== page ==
Polymer Dynamics in Turbulent Flows
Adding even a small amount of dissolved polymer into a fluid can have a dramatic impact on the way it flows. If the flow is turbulent (high-Reynolds-number) to begin with, then the polymer can strongly modify the turbulent eddies and reduce the drag force (in flow through pipes) or even make the flow laminar. Known as the Toms effect, this phenomena is exploited to reduce the pumping costs associated with transporting oil in pipelines. Polymers can also destabilize a low-Reynolds-number steady flow and make it unsteady and chaotic. Such instabilities can produce elastic turbulence, which can greatly increase mixing in microchannels and enhance oil-recovery from underground porous reservoirs.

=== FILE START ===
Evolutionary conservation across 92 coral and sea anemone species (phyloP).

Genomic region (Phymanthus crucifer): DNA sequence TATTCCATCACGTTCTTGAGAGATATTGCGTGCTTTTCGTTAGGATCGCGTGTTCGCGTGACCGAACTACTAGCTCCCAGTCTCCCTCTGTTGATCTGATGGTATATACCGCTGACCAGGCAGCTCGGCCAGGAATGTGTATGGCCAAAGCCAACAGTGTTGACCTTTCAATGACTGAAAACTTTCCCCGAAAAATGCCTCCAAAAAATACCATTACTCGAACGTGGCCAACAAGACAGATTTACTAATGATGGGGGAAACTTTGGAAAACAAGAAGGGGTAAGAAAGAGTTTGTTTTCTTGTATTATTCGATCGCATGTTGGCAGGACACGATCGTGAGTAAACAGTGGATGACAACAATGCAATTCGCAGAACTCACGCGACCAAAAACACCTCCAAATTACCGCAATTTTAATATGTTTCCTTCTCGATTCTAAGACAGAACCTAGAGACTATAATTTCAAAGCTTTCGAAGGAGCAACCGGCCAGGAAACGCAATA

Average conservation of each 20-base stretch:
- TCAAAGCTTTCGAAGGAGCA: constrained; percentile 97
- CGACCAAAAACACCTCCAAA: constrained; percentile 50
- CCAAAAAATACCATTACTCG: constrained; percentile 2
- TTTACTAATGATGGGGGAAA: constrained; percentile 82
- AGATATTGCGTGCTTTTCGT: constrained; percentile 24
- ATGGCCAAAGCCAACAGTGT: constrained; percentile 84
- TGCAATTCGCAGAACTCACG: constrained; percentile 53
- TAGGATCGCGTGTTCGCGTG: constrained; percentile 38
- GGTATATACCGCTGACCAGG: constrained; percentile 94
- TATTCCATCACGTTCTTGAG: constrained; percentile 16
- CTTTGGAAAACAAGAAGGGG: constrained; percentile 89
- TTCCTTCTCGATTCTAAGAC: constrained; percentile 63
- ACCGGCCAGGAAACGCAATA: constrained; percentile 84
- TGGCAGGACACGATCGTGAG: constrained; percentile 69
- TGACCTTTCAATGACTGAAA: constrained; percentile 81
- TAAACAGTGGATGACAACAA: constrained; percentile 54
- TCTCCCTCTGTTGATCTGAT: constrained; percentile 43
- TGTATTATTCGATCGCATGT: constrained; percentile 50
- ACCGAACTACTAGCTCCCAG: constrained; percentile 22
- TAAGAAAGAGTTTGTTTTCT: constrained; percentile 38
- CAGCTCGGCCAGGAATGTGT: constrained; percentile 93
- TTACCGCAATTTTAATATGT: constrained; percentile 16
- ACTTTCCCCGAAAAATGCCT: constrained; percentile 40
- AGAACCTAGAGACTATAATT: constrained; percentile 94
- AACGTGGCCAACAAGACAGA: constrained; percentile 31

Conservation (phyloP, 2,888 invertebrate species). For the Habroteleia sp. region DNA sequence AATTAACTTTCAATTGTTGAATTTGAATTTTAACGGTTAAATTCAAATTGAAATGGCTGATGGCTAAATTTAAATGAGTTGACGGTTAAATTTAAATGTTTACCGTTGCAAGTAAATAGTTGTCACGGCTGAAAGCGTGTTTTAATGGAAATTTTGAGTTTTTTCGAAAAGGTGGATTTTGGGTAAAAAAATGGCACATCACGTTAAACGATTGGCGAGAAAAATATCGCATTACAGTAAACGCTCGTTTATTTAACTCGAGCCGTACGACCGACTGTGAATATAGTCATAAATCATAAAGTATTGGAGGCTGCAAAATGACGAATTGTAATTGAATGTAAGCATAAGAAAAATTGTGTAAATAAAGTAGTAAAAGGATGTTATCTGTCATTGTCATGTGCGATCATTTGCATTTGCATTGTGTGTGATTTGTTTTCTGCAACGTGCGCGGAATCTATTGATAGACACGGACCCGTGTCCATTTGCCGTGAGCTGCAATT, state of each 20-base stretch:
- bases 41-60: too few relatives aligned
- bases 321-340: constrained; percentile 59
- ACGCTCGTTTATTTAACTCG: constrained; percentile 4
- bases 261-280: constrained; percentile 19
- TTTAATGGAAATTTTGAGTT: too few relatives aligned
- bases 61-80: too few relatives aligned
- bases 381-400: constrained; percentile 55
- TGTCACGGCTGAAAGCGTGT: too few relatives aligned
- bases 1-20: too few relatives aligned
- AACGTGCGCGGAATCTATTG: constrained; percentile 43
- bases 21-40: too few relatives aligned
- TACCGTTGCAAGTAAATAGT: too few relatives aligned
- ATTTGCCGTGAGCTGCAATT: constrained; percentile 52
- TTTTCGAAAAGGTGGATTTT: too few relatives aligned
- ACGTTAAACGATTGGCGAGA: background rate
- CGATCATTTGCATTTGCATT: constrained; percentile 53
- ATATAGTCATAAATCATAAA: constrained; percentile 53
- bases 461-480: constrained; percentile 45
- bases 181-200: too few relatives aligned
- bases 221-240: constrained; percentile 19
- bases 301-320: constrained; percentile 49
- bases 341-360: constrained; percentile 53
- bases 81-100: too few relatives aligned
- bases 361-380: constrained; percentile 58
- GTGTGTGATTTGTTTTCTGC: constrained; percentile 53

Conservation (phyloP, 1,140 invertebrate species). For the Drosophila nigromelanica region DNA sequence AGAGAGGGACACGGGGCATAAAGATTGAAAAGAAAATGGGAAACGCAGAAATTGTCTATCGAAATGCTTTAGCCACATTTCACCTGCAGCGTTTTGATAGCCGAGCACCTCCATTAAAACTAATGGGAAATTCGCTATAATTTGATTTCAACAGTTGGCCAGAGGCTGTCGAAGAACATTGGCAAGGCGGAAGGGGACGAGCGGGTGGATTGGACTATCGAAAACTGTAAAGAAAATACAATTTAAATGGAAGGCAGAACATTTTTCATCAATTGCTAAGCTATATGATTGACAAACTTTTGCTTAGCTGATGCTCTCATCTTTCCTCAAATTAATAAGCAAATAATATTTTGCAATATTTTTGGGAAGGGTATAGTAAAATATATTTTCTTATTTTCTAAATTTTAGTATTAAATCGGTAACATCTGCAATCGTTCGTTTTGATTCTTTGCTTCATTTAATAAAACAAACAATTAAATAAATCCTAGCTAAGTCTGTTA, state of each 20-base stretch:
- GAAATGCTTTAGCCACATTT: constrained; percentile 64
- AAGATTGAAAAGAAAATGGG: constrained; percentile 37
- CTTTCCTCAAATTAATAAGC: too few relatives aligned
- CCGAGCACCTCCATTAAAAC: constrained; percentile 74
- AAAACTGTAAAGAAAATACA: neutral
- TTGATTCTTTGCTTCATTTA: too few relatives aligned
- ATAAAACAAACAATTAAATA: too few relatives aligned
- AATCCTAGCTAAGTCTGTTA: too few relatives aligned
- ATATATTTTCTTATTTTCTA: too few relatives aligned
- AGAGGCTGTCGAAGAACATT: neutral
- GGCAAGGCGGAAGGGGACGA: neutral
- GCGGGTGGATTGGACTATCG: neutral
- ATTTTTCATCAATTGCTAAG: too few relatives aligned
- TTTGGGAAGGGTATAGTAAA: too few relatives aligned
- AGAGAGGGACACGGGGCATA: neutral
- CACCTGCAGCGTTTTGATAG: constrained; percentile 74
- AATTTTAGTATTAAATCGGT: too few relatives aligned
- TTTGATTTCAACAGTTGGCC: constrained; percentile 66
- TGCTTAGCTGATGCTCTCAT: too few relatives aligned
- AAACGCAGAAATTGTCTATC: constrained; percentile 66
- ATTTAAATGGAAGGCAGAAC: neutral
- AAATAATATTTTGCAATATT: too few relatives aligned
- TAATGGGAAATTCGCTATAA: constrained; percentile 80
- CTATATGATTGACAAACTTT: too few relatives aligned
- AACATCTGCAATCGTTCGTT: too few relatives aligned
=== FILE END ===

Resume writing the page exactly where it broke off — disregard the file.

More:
The source of these viscoelastic phenomena lies in the complex dynamics of individual polymer molecules: depending on the nature of the flow a polymer can get stretched-out by fluid drag forces, or alternatively relax and exert an elastic feedback on to the flow. This project aims to understand these Lagrangian dynamics of polymer molecules in turbulence, wherein the flow field fluctuates rapidly and exerts strong straining forces on the polymers. The project will involve combining brownian dynamics (BD) and computational fluid dynamics (CFD) simulations to explore issues at the frontier of this exciting field.
For more information: https://www.che.iitb.ac.in/group/picardo-group/article/turbulent-transport
Dario Vincenzi, Univ. Cote D'Azur, Nice, France (https://math.unice.fr/~vincenzi/).
Prabhakar Ranganathan, Monash University, Australia (https://www.monash.edu/engineering/prabhakarranganathan)